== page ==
SUMMARY: A method of isolating species of Dictyosteliaceae from soil and other substrates is described.

Of ninety-three different strains of bacteria tested as food for and , some were readily or slowly but completely eaten, others were partly eaten and the rest were inedible. No correlation between the edibility of the bacteria and the formation of normal fruiting bodies could be found. More Gram-negative than Gram-positive strains were edible, and non-pigmented bacteria proved more suitable than pigmented bacteria for the normal development of spp.

Values of pH between 4·1 and 8·9 had no effect on the abundance or on the types of fruiting bodies produced in either or when suitable strains of bacteria were supplied as food to the myxamoebae on non-nutrient agar.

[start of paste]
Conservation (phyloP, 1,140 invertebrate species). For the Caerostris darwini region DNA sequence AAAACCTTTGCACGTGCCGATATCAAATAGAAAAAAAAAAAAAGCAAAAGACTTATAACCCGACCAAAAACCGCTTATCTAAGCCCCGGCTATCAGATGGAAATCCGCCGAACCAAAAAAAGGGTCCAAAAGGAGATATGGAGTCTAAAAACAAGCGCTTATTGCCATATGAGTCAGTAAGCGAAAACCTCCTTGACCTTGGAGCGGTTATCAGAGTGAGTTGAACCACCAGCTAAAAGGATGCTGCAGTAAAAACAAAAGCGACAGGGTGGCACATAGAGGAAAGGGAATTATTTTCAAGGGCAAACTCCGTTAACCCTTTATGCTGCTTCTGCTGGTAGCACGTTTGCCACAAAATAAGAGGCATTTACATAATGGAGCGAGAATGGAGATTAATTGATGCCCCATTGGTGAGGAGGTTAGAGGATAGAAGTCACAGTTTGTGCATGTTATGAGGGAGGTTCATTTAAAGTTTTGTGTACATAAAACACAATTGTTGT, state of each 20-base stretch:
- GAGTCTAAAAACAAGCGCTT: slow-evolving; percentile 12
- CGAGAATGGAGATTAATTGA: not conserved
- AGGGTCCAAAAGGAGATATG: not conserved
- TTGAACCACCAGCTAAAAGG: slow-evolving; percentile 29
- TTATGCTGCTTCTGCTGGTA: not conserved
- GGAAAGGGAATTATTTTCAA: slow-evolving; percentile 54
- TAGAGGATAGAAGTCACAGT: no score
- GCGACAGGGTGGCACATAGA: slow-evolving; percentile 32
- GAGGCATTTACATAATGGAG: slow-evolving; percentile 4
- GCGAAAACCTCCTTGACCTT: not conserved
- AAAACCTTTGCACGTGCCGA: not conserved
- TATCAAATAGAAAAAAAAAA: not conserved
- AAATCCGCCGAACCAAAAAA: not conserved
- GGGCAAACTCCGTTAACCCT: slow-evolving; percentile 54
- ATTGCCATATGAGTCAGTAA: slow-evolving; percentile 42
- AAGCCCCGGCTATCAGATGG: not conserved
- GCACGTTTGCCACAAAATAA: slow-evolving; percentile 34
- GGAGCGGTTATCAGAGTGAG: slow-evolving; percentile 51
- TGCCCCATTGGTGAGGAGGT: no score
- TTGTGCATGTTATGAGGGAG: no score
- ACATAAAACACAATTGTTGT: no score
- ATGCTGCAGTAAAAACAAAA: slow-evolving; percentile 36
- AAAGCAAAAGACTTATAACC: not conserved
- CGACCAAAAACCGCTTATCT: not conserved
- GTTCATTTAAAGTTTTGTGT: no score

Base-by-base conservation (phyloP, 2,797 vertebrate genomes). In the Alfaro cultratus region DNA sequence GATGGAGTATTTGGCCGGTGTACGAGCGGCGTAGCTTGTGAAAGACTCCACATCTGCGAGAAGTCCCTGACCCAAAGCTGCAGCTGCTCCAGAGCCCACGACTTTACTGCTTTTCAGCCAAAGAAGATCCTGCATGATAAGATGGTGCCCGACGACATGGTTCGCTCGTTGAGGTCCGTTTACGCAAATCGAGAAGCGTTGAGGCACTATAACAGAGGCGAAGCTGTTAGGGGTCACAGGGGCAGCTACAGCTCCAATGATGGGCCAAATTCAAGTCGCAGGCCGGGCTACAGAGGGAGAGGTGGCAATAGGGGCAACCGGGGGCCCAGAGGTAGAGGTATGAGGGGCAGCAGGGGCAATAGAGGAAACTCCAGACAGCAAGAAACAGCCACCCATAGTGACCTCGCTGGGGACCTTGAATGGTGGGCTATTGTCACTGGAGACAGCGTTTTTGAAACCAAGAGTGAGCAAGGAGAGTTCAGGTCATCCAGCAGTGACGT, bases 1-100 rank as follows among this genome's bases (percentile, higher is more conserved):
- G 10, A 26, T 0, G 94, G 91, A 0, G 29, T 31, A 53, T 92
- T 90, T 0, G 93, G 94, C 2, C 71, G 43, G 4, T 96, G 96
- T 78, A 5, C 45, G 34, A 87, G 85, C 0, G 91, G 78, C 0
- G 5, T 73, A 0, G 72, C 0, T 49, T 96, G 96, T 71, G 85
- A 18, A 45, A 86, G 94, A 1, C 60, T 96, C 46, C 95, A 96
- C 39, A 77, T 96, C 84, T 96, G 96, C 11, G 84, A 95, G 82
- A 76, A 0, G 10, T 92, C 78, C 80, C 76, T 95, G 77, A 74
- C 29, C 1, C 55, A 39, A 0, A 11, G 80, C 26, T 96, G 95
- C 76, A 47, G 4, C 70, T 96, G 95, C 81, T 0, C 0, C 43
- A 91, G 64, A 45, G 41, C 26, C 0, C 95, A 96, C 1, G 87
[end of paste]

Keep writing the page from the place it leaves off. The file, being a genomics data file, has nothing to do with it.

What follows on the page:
The maximum dimensions and the form of sorocarps and occasionally the colour of the sori were influenced by the type of bacteria used as food supplies. The influence of the bacterial food supply on the classification of Acrasieae is discussed and one new species () is described.

Species of are frequently present in arable soils in Great Britain. The common occurrence of spp. in soils, which have been unmanured or treated with artificial fertilizers only for 100 years or more, disproves the belief that spp. are dung organisms.


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